I remember watching an episode of The Simpsons when I was younger where they were going on a road trip. Bart was in the back seat of the car, and he asked the question “Are we there yet?” what felt like 100 times throughout the episode. Homer kept replying “No!” Bart was so fixated on the destination that he was missing the joy of the journey.
Year after year, in pursuit of my goals, I found myself living like Bart. While I never verbalized the question, it rang loudly in my mind on a daily basis. After every milestone I achieved, “Am I there yet?” haunted me. I was so eager to get There as fast as possible, that I graduated from college a year early and came out of the womb a month premature. I was racing nowhere extremely fast. When we’re always chasing dreams, in pursuit of happiness, trying to get rich, we miss the dream, happiness, and richness that is already here right now.
Results, Reason, & Ride
Every year, when I give away The New Year Guide for free, I warn people not to use it just to set goals. The reason new years resolutions fail is because the goal isn’t the only thing that needs to be thought through. There is a critical distinction between goals, intentions, and experiences, that I think will help you think about what you declare this year differently. Goals are about the result. Intentions are about the reason. And experiences are about the ride.
Goals account for the first type of success that is based on the destination. Goals are all about what, where and when. That’s how we’ve traditionally been taught to set goals. Write down where you want to be or what you want to have and when. This is incomplete. That’s why so many people set new years resolutions and fail. They were never specific about why losing 20 pounds was important to them. It just seemed like it was something nice to do.
To run a marathon by the end of the year in under 4 hours.
Last year we explored intentions. Intentions capture why you’re pursuing a goal. When the intention is clear, you are able to draw from an intrinsic source of motivation and a deep sense of purpose. The other beautiful thing about intention is that it allows for the goal to manifest in a variety of ways. For example, if your intention is to be healthier, there are many goals that you could create that align with that intention.
To be healthier because diabetes runs in my family, my mom died in her 60s, and I want to see my grandson grow up.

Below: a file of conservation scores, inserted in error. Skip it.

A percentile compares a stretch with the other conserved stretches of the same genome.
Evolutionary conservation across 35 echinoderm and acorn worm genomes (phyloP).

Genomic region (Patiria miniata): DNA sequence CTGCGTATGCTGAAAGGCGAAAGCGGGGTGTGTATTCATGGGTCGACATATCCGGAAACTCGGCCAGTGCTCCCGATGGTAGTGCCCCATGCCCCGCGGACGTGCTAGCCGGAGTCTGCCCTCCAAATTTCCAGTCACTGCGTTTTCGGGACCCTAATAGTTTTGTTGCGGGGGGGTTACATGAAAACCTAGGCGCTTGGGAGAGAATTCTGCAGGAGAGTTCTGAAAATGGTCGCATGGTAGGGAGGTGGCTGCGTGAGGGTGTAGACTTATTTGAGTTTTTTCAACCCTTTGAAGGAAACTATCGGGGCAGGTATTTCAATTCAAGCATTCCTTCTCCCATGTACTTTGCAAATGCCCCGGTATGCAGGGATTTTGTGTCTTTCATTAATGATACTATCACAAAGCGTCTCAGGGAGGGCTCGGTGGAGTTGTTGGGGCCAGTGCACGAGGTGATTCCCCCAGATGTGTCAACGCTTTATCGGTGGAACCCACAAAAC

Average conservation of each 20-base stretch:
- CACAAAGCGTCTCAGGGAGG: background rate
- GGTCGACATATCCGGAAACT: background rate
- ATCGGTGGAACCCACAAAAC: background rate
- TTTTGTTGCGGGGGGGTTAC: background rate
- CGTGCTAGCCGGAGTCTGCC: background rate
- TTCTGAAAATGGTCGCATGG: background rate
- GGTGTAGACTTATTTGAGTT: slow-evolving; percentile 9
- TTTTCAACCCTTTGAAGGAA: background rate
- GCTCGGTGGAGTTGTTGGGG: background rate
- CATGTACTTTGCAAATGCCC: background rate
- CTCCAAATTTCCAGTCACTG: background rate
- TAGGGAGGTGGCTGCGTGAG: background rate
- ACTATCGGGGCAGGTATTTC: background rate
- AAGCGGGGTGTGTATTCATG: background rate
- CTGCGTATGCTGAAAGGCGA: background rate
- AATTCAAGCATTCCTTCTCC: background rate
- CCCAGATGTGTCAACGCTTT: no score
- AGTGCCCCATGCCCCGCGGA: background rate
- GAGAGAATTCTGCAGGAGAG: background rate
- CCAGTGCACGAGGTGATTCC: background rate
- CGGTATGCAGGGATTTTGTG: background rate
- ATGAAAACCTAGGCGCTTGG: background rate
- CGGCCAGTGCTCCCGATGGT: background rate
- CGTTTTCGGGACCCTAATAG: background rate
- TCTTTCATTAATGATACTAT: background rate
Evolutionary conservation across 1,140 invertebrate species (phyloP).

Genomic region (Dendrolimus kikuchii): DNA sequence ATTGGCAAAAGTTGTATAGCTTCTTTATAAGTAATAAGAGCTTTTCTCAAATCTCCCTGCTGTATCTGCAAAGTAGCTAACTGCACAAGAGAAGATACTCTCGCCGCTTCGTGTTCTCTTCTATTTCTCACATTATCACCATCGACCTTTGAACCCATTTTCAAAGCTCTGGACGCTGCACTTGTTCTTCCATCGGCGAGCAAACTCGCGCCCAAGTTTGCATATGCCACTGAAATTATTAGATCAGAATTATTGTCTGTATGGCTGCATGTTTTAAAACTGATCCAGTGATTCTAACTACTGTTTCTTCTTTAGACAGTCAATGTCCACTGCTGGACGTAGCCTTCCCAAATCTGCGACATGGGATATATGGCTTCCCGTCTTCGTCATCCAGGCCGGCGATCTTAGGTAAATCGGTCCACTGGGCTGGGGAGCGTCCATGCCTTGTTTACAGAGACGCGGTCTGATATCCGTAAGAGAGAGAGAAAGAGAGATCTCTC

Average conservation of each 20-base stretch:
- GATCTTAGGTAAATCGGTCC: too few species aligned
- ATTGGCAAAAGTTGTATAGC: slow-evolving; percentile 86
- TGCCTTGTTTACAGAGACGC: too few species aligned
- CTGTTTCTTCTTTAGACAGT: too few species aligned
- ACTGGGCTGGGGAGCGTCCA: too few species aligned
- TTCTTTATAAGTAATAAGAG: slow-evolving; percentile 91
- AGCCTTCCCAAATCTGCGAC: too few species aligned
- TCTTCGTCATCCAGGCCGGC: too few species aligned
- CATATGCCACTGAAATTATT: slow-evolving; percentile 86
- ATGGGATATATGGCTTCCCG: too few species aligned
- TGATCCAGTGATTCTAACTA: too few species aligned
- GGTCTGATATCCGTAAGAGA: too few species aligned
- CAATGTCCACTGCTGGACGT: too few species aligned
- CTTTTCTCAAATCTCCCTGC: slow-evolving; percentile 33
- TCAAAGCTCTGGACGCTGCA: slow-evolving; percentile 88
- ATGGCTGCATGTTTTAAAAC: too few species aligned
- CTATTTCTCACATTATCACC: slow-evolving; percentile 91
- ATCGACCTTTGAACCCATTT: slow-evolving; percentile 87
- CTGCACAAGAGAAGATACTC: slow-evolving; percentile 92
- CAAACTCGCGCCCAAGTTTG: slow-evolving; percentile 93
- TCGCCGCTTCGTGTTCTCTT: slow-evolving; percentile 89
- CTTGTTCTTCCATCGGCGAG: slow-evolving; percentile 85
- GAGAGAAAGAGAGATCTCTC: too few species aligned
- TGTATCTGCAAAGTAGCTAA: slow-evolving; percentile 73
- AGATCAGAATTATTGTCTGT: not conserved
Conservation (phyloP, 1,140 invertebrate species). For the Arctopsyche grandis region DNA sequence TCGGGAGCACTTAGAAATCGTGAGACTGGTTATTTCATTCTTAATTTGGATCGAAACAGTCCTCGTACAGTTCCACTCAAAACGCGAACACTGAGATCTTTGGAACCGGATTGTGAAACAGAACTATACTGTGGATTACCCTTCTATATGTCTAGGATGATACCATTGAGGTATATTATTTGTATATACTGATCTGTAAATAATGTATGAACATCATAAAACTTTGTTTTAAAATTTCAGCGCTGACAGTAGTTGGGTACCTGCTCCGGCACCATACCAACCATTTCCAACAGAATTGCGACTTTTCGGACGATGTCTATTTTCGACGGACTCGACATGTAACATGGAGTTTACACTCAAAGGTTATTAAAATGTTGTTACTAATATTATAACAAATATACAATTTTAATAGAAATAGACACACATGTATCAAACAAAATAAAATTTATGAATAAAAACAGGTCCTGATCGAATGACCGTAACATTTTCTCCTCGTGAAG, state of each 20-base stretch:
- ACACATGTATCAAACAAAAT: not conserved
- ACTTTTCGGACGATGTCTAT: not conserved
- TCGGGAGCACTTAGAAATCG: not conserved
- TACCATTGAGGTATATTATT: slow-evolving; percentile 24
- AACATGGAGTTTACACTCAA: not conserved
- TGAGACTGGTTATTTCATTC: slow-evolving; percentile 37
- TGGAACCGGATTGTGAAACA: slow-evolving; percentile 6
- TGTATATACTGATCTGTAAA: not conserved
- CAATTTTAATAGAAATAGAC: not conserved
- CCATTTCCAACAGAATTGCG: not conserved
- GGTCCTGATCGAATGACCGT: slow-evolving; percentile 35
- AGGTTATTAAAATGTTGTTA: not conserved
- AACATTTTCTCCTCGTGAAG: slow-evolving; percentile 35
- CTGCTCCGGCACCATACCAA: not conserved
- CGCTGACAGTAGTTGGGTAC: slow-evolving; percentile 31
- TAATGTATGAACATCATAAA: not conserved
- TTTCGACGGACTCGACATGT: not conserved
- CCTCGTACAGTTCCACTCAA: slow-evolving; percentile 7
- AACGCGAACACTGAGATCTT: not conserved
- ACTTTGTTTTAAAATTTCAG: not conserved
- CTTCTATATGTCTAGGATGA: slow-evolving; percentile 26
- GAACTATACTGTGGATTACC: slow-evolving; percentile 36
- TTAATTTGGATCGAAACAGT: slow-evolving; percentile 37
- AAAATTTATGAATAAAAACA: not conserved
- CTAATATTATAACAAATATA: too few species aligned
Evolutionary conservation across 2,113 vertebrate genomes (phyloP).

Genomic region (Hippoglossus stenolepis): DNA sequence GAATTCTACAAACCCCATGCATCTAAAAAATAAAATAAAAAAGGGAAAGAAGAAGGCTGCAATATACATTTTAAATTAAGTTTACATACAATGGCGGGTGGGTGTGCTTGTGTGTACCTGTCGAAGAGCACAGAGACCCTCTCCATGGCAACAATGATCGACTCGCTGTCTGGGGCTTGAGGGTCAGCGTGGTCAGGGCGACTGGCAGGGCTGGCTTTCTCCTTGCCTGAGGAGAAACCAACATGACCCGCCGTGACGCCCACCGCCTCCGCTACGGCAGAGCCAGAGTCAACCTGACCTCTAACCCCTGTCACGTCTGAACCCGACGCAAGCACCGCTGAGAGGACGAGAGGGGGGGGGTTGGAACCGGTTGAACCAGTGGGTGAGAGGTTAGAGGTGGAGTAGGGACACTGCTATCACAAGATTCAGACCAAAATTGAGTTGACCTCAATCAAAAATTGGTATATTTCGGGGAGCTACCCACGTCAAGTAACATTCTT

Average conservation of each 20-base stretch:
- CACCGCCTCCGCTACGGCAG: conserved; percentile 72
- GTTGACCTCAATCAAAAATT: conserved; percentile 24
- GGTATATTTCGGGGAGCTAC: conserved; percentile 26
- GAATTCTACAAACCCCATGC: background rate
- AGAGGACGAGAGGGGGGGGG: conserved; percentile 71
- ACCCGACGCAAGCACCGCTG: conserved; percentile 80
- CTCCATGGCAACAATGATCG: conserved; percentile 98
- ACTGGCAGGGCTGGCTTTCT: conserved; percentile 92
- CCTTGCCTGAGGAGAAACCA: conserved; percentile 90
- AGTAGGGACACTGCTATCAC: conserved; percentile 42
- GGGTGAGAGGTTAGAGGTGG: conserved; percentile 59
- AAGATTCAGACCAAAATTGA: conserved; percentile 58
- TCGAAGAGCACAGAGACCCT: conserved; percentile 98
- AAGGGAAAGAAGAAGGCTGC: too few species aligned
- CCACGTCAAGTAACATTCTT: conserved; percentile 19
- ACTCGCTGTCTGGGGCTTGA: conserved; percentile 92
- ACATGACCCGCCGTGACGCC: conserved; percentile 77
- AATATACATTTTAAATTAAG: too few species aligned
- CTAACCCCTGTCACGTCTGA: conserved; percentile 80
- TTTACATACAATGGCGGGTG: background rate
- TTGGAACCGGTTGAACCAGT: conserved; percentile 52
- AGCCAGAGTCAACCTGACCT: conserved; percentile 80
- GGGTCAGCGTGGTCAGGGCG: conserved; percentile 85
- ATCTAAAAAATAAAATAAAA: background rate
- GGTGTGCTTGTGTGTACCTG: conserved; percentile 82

Experiences combine goals and intentions. In addition to knowing what, where, when, and why experiences make you declare who and how you want to be along the way. Some people like to workout on their own. Others like groups. Some people are fine with a treadmill. Others need CrossFit. Some people want to go solo. Others want a trainer.
To be self-motivated but also challenged and supported by a group of other women and still enjoy what I eat.
You can see from the text in bold that when we combine the goal, intention, and experience, we get a more comprehensive picture of how this person sees the achievement of this goal playing out and from there we can start designing a plan of action or program to make sure she succeeds.
Instead, Create Experiences
Based on this shift in thinking on how I perceive goals, the way I prepare to achieve them has also shifted. For me, there are 3 stages to goal achievement—intention, conditions, and preparation.
1. Intentions: We’ve already addressed intention.
2. Conditions: Conditions speak to the gaps you see and the support you need in advance of trying to achieve the goal. Examples of gaps include not enough time, no accountability, the wrong diet, not knowing how to train. Support would include any solution that helps close those gaps such as a running buddy who picks you up at 6am and has completed several marathons before.
3. Preparation: Preparation has to do with the effort that you are 100% responsible for, how you will initiate your goal, and what you will measure to make sure that you’re on track. For instance, you are 100% responsible for waking up at 5:45am. Nobody else can do that for you. You can initiate your goal by registering for the upcoming marathon and raising money from friends who you also invite to cheer you on at the finish line. And you will measure your progress by your running times and stamina.
If your intention is authentic, the conditions for success are in place, and you do what you have to do to prepare, the likelihood of you achieving what you want increases. The ultimate outcome is rarely in our control, but the ultimate experience can be. Sometimes we do everything we thought was right and still don’t get the outcome we desire but we still get to have the experience.